Vitamin A skin care products worked its way into my beauty routine sometime in my 20s and has been a constant companion over the years. It is the one item I use regularly no matter what. When people compliment my skin I inform them that it is all because of retinol/retinoid. But, why does it matter so much in a skincare routine? Plus, how do you know which formula to pick? Let’s break it down.
What Is The Difference Between Retinol, Retinoid, Retinoic Acid and Vitamin A
Retinol, Retinoid, Retinoic Acid are all forms of Vitamin A. So when people say vitamin A it can mean a whole host of different things.
First up is Retinoids–PRESCRIPTION STRENGTH vitamin A or retinoic acid. You may see Tretinoin or Retin-A on your prescription but know that those are both branded forms of vitamin A. Retinoic acid is bioavailable to the skin–meaning, unlike retinol, retinoic acid does not need to be converted into by your skin at the cellular level into an acid. It already is one.
Retinoic Acid helps with cell turnover helping with the appearance of texture, wrinkles, and dark spots, and is used as a major powerhouse against acne. Not only does it unclog pores but helps improve collagen density. It also helps reduce fine lines and wrinkles by stimulating the production of collagen. Many studies have shown retinoic acid helping strengthen blood vessels. However, it takes three to six months of regular use before improvements in wrinkles are apparent—and the best results take six to 12 months.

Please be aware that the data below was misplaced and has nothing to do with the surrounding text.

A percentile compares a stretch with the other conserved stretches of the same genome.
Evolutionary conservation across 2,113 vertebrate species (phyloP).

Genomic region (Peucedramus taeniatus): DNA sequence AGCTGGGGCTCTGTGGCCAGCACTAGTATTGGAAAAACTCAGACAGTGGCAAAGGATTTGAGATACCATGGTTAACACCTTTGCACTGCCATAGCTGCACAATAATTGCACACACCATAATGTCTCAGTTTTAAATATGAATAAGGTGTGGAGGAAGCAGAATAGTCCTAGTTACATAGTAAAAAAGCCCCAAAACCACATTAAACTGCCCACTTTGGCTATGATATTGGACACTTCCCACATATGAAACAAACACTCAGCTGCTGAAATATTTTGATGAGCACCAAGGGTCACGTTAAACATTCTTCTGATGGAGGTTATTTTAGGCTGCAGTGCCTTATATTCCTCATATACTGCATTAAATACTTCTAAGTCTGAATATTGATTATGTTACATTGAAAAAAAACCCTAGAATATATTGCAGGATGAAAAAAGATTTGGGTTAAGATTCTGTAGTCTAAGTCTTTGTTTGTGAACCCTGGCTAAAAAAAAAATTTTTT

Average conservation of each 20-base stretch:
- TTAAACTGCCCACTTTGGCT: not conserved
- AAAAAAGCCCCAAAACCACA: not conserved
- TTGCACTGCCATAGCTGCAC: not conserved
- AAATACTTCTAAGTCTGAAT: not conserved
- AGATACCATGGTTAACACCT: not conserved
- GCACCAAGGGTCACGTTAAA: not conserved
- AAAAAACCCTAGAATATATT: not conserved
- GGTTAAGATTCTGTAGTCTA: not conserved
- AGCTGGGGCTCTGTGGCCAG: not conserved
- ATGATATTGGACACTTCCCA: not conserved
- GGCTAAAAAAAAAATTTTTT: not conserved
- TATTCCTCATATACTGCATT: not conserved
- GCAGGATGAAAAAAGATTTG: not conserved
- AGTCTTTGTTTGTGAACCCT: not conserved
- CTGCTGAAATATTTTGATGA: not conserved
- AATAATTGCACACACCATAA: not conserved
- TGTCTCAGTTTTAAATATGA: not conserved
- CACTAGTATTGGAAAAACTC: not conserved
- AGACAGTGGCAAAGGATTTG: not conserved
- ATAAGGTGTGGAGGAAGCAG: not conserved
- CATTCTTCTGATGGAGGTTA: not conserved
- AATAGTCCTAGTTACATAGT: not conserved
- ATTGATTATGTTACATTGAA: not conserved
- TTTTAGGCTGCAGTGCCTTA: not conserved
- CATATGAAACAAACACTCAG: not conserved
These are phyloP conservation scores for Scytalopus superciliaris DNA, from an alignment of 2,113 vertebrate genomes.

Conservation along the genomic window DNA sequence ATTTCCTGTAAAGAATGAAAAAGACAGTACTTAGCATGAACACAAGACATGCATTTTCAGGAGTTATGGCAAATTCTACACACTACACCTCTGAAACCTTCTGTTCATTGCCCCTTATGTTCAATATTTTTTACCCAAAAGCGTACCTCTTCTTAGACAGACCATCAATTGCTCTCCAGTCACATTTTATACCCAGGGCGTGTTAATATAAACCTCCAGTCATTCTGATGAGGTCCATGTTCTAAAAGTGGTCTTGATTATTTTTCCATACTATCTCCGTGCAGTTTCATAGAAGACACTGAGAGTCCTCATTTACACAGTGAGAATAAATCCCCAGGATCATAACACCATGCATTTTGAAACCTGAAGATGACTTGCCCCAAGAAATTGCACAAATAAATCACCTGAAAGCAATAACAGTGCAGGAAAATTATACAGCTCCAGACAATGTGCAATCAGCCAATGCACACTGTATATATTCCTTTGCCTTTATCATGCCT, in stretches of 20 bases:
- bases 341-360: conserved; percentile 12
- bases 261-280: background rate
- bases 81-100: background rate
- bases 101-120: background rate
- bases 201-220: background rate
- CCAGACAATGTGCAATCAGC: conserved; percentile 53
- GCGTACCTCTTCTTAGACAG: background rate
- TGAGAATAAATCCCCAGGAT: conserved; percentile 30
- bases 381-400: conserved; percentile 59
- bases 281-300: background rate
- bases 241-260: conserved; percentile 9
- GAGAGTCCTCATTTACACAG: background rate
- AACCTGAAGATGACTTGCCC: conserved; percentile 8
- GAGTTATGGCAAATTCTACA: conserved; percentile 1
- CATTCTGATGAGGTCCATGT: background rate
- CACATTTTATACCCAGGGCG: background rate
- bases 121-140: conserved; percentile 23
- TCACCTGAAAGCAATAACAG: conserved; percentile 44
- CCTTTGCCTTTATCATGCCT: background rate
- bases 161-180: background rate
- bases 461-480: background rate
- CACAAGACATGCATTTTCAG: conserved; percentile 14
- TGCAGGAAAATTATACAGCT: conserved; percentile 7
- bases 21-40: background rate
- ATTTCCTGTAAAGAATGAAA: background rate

Retinoic Acid is only available in the US as a prescription and comes in many strengths I advise talking to a Derm or Derm NP for where to start with YOUR skin. I use Alpha Medical for telemedical dermatology visits for Tretinoin and Latisse! A quick zoom or text and pharmacy deliver right to your door.
Retinol is not retinoic acid—retinol works because it converts to retinoic acid; Retinol is two (sometimes 3 if you count retinol esters) conversions away from retinoic acid and comes in many forms and strengths. This isn’t a bad thing at all it just takes a little longer to get the job done than retinoic acid. Retinols work on the same conditions and problem spots as vitamin A. One major difference between the two– retinol does not require prescriptions and is easily found in many skincare products at the beauty counters in the US.
When and How To use Retinol and Retinoic Acid
Retinols and Retinoic acid are used similarly but there are a few differences.
Both retinol and retinoic acid are used on CLEAN skin at NIGHTTIME. Apply it first before any other products. Make sure your skin is completely dry before applying. Water on the skin can allow the vitamin a to absorb too quickly and cause severe irritations. After applying wait 20 minutes before doing anything else. I like to liken it to a mask. Just let it sit and do its thing before going in with your other serums or creams. Follow up with soothing creams
To avoid a strong reaction start with every third night. Then move up to every other night and eventually if your skin can tolerate it every night. With prescription vitamin A I can only ever do every three nights. With over-the-counter, I can go in every night with no problem! Watch your skin and pull back if excessive shedding or soreness occurs.
ALWAYS follow up the next morning with a quick cleanse, serums, moisturizers, and LOADS of SPF!! Your skin will be photosensitive. See more skincare routines here.
A few ingredients to avoid while using Vitamin A. Vitamin C and A do not play well together. I like to save Vitamin C for mornings only and Vitamin A at night. With prescription strength Vitamin A I avoid AHAs and BHAs at night. Or I alternate nights. I’ll use an acid toner in the morning and follow up with vitamin c most times. Less is more with Vitamin A. It really does a whole bunch of things so no need to add in unnecessary steps that may negate or irritate your skin’s work.
Do you use any Vitamin A skin care products? Let me know in a product below!